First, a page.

Jack Miletic

Daily Exercises for Managing Arthritis Pain

As we age, arthritis pain can develop to an excruciating level, and movement in general tends to become increasingly difficult and limited. While many patients consider exercising with arthritis to be difficult, it is actually one of the best ways to relieve the aches and pains caused by the condition.

With benefits such as improving joint function, strengthening muscles, boosting mood, relieving pain, and an overall better quality of life, Jack Miletic explains that the following six exercises are proven to help those with arthritic pain, regardless of severity.

Water-Based Exercises

According to the National Institute for Communicable Diseases, patients who participate in hydrotherapy (i.e., warm water exercise) show improved health gains in comparison to those partaking in other activities. Specifically, it’s reported to relieve pain and tenderness within the joints.

While not every arthritis patient has access to a swimming pool or fitness club, participating in water aerobics and swimming whenever possible can greatly reduce discomfort and improve mobility in the afflicted joints.

Tai Chi

Unlike other martial arts, tai chi is a very slow, gentle activity. This ancient Chinese practice is often dubbed “moving meditation” as it focuses on the body and mind, improving overall well-being.

Patients with rheumatoid arthritis should consider performing tai chi, as it enhances muscular function, reduces stiffness, and decreases pain.

On top of that, studies (particularly Psychosocial benefits of tai chi in adults with rheumatoid arthritis) have shown that the practice boosts self-esteem, motivation, and self-efficacy for these individuals.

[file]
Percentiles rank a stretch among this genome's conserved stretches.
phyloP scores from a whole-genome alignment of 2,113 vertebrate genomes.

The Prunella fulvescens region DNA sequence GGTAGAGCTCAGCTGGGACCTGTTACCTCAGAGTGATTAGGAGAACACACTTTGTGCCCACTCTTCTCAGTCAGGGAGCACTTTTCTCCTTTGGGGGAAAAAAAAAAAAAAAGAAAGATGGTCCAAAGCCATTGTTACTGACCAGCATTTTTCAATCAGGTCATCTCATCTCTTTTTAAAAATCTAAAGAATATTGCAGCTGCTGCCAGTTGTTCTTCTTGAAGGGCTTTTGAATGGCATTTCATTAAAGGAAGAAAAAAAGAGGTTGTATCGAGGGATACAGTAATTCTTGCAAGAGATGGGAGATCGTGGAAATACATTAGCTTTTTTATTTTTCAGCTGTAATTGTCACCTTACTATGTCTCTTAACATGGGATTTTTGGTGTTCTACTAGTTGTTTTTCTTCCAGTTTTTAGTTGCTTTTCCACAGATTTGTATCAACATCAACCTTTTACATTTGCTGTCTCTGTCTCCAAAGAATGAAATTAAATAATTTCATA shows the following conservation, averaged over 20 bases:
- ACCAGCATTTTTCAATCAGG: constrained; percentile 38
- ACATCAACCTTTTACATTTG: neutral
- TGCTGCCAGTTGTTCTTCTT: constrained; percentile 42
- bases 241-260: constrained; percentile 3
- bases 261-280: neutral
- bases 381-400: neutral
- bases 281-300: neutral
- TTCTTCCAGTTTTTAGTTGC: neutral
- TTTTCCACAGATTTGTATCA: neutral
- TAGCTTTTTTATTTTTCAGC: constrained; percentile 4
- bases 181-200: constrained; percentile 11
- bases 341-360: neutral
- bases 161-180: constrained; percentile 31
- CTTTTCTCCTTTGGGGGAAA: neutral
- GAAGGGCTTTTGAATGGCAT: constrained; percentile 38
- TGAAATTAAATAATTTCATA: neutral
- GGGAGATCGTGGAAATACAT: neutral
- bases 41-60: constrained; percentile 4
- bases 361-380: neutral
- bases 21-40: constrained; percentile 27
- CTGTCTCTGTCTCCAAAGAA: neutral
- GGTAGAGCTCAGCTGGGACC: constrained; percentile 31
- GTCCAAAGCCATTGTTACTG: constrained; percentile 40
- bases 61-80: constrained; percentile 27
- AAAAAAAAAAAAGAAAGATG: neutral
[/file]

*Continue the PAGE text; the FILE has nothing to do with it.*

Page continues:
Walking might seem too basic, but it’s one of the best exercises for people with arthritis. It releases the joints, relieves discomfort, and raises the heart rate.

With the increased popularity of health and fitness, many researchers have studied the positive effects of walking. Most have concluded that even just 30 minutes of walking each day can improve moods and general joint mobility.

For many patients with arthritis, the cold air can increase tension and soreness in their joints. However, the weather shouldn’t stop them from walking. Doctors suggest investing in a treadmill or heading to an indoor track or mall if a stroll around the local park isn’t an option.


Yoga combines breathing exercises with relaxed poses, helping those living with arthritis to reduce pain levels and stress.

A 2015 study by Johns Hopkins University reported that rheumatoid arthritis patients noticed decreased joint swelling and pain after participating in yoga sessions.

Jack Miletic


Depending on the type of arthritis they have, patients are more at risk of developing cardiovascular diseases. Therefore, elevating heart rate is crucial in minimize the chances of developing cardiovascular complications.

Cycling is a fantastic way to achieve that, as it’s a low-impact workout that ensures as little weight is placed on the joints as possible.

Alongside raising the heart rate, cycling improves leg strength and reduces the morning stiffness often experienced by those with arthritis.

Strength Training

Weakened muscles are an all-too-common side effect of arthritis. Unfortunately, weaker muscles can increase joint discomfort.

Luckily, arthritic patients can strengthen their bodies with weightlifting. By getting stronger, daily tasks become easier and pains are lessened as a result.

With all that in mind, patients with athritic complications should note that they must speak to their physician before beginning a new workout program.

By Jack Miletic

Jack Miletic